Climate change is predicted to increase global temperatures, which would increase sand, water and air temperature. These all can have an impact on turtle biology and ecology.

Marine turtle eggs are very sensitive to temperature changes in sand.

The sex of turtle eggs is determined by the temperature at which they are incubated, so higher temperatures can lead to increased numbers of female turtles in relation to males, however, if temperatures rise too much then embryos will die.

Other impacts could include decreased food supplies and changes to timing of breeding.

  What we are doing:

We are working to ensure that marine turtles are included in climate change discussions at state, national and international levels.

We are monitoring sand temperatures on beaches across the whole of WA, this will let us know how temperatures are changing and enable us to model potential future nesting sites, as well as predict changes to current rookeries.

Current research is looking at what the crucial temperature ranges for flatbacks at different rookeries in the Pilbara and Kimberley are.

It will assess pivotal temperatures that determine the numbers of female versus male hatchlings and critical temperature ranges for survival.

Research is also going into physiological adaptations to temperature of turtles from different rookeries.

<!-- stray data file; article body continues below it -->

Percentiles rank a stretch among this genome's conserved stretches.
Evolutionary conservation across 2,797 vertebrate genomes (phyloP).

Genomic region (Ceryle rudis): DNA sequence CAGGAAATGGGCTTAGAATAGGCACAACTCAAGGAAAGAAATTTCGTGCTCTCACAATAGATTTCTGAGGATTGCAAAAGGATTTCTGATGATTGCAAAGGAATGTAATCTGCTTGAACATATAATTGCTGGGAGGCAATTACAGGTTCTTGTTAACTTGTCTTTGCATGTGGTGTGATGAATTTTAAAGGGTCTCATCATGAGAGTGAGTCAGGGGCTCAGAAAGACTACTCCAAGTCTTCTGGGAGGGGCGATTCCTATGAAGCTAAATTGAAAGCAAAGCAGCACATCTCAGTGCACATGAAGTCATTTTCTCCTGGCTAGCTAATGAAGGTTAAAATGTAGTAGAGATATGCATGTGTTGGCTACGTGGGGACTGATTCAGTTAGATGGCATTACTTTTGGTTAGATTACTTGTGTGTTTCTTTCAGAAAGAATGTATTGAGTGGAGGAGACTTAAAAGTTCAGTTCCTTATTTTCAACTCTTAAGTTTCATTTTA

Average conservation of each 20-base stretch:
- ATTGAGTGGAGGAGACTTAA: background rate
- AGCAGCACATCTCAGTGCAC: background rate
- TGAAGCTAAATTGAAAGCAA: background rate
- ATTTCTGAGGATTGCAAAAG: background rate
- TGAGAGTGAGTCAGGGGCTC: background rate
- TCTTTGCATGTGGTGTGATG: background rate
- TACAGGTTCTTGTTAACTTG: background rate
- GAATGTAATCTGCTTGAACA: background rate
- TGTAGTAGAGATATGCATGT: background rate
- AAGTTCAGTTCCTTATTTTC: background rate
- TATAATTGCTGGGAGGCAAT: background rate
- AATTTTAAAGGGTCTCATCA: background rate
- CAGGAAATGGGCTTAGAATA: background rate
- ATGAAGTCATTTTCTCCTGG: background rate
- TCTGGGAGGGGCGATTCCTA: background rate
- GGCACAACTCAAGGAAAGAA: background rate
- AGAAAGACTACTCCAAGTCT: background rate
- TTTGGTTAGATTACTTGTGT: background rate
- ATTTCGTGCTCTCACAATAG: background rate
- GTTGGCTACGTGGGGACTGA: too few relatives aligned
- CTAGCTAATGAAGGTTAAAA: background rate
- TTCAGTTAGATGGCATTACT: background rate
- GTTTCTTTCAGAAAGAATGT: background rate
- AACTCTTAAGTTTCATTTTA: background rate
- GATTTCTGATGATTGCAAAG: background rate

Blair Bently is a PhD student with the University of Western Australia, working on a project with North West Shelf Flatbacks.  Find out more on Blair's research.


  What you can do:

There are many websites with advice on how to reduce your own impact on climate change.

Not all solutions will work for everyone, but there will be some simple steps that you can choose that will work for you.

The great thing about many of the ideas is that they give you economic or social benefits too.

* Most of us can reduce the energy we use at home or work, by simple things such as turning off lights in rooms when not in use (this may have the added bonus of reducing light pollution at nesting beaches if you live close to one) or switching appliances off at the wall. This will also reduce your living costs.

* Others may be able to walk, ride, use public transport or ride-share to reduce transport costs. Alternative ideas include sharing more and consuming less goods, or growing your own food locally, in your own backyard or setting up a community garden. This can connect you more to your environment and community.